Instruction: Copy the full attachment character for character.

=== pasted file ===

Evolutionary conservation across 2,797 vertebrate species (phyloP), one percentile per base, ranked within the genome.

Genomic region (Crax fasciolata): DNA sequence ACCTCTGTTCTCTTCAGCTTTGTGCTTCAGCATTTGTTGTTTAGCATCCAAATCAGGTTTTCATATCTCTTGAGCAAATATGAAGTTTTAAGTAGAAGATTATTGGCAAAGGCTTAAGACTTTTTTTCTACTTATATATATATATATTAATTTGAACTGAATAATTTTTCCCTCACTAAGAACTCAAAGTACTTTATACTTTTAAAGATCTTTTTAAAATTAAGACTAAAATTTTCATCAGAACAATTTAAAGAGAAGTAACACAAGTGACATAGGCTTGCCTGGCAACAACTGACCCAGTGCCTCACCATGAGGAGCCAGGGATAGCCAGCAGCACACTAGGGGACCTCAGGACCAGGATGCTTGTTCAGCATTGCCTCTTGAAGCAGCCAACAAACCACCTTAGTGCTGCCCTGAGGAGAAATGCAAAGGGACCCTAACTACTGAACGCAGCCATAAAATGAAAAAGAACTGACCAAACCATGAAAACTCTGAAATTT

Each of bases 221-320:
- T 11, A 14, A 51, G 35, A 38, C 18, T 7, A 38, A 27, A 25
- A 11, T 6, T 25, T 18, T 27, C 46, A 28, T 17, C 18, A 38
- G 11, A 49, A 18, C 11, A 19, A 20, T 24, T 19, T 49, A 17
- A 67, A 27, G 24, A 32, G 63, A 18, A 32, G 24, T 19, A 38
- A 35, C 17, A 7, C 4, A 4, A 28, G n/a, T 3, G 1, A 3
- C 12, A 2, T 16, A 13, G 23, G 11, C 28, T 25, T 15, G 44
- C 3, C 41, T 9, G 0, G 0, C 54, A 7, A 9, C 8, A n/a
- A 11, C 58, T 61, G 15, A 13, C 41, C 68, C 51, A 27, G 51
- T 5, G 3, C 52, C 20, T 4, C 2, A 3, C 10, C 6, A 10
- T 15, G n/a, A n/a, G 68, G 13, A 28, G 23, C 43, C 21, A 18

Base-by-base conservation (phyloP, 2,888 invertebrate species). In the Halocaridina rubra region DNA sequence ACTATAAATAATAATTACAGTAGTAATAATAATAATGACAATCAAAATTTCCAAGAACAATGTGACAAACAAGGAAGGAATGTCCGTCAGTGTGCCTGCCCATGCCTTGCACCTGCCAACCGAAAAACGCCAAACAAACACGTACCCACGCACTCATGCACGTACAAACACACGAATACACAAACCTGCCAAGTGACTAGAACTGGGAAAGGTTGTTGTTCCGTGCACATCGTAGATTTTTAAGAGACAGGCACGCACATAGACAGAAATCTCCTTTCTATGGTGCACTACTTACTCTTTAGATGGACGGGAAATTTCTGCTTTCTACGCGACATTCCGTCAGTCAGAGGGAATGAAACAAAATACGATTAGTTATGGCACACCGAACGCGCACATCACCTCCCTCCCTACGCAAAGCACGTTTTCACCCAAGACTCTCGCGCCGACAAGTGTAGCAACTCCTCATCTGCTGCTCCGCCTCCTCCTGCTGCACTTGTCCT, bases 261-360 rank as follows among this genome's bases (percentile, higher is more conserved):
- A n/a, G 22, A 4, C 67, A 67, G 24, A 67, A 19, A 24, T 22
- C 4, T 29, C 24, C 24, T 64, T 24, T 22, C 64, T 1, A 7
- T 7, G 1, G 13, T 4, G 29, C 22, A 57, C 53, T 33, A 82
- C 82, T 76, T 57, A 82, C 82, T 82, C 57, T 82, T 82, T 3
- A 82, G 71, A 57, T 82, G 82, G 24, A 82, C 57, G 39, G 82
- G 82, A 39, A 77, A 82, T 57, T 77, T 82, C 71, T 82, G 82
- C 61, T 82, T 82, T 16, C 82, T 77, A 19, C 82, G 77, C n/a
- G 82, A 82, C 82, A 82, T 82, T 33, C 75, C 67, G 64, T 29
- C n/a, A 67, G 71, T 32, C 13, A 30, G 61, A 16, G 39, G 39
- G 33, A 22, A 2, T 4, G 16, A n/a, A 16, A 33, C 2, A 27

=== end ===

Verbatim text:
Evolutionary conservation across 2,797 vertebrate species (phyloP), one percentile per base, ranked within the genome.

Genomic region (Crax fasciolata): DNA sequence ACCTCTGTTCTCTTCAGCTTTGTGCTTCAGCATTTGTTGTTTAGCATCCAAATCAGGTTTTCATATCTCTTGAGCAAATATGAAGTTTTAAGTAGAAGATTATTGGCAAAGGCTTAAGACTTTTTTTCTACTTATATATATATATATTAATTTGAACTGAATAATTTTTCCCTCACTAAGAACTCAAAGTACTTTATACTTTTAAAGATCTTTTTAAAATTAAGACTAAAATTTTCATCAGAACAATTTAAAGAGAAGTAACACAAGTGACATAGGCTTGCCTGGCAACAACTGACCCAGTGCCTCACCATGAGGAGCCAGGGATAGCCAGCAGCACACTAGGGGACCTCAGGACCAGGATGCTTGTTCAGCATTGCCTCTTGAAGCAGCCAACAAACCACCTTAGTGCTGCCCTGAGGAGAAATGCAAAGGGACCCTAACTACTGAACGCAGCCATAAAATGAAAAAGAACTGACCAAACCATGAAAACTCTGAAATTT

Each of bases 221-320:
- T 11, A 14, A 51, G 35, A 38, C 18, T 7, A 38, A 27, A 25
- A 11, T 6, T 25, T 18, T 27, C 46, A 28, T 17, C 18, A 38
- G 11, A 49, A 18, C 11, A 19, A 20, T 24, T 19, T 49, A 17
- A 67, A 27, G 24, A 32, G 63, A 18, A 32, G 24, T 19, A 38
- A 35, C 17, A 7, C 4, A 4, A 28, G n/a, T 3, G 1, A 3
- C 12, A 2, T 16, A 13, G 23, G 11, C 28, T 25, T 15, G 44
- C 3, C 41, T 9, G 0, G 0, C 54, A 7, A 9, C 8, A n/a
- A 11, C 58, T 61, G 15, A 13, C 41, C 68, C 51, A 27, G 51
- T 5, G 3, C 52, C 20, T 4, C 2, A 3, C 10, C 6, A 10
- T 15, G n/a, A n/a, G 68, G 13, A 28, G 23, C 43, C 21, A 18

Base-by-base conservation (phyloP, 2,888 invertebrate species). In the Halocaridina rubra region DNA sequence ACTATAAATAATAATTACAGTAGTAATAATAATAATGACAATCAAAATTTCCAAGAACAATGTGACAAACAAGGAAGGAATGTCCGTCAGTGTGCCTGCCCATGCCTTGCACCTGCCAACCGAAAAACGCCAAACAAACACGTACCCACGCACTCATGCACGTACAAACACACGAATACACAAACCTGCCAAGTGACTAGAACTGGGAAAGGTTGTTGTTCCGTGCACATCGTAGATTTTTAAGAGACAGGCACGCACATAGACAGAAATCTCCTTTCTATGGTGCACTACTTACTCTTTAGATGGACGGGAAATTTCTGCTTTCTACGCGACATTCCGTCAGTCAGAGGGAATGAAACAAAATACGATTAGTTATGGCACACCGAACGCGCACATCACCTCCCTCCCTACGCAAAGCACGTTTTCACCCAAGACTCTCGCGCCGACAAGTGTAGCAACTCCTCATCTGCTGCTCCGCCTCCTCCTGCTGCACTTGTCCT, bases 261-360 rank as follows among this genome's bases (percentile, higher is more conserved):
- A n/a, G 22, A 4, C 67, A 67, G 24, A 67, A 19, A 24, T 22
- C 4, T 29, C 24, C 24, T 64, T 24, T 22, C 64, T 1, A 7
- T 7, G 1, G 13, T 4, G 29, C 22, A 57, C 53, T 33, A 82
- C 82, T 76, T 57, A 82, C 82, T 82, C 57, T 82, T 82, T 3
- A 82, G 71, A 57, T 82, G 82, G 24, A 82, C 57, G 39, G 82
- G 82, A 39, A 77, A 82, T 57, T 77, T 82, C 71, T 82, G 82
- C 61, T 82, T 82, T 16, C 82, T 77, A 19, C 82, G 77, C n/a
- G 82, A 82, C 82, A 82, T 82, T 33, C 75, C 67, G 64, T 29
- C n/a, A 67, G 71, T 32, C 13, A 30, G 61, A 16, G 39, G 39
- G 33, A 22, A 2, T 4, G 16, A n/a, A 16, A 33, C 2, A 27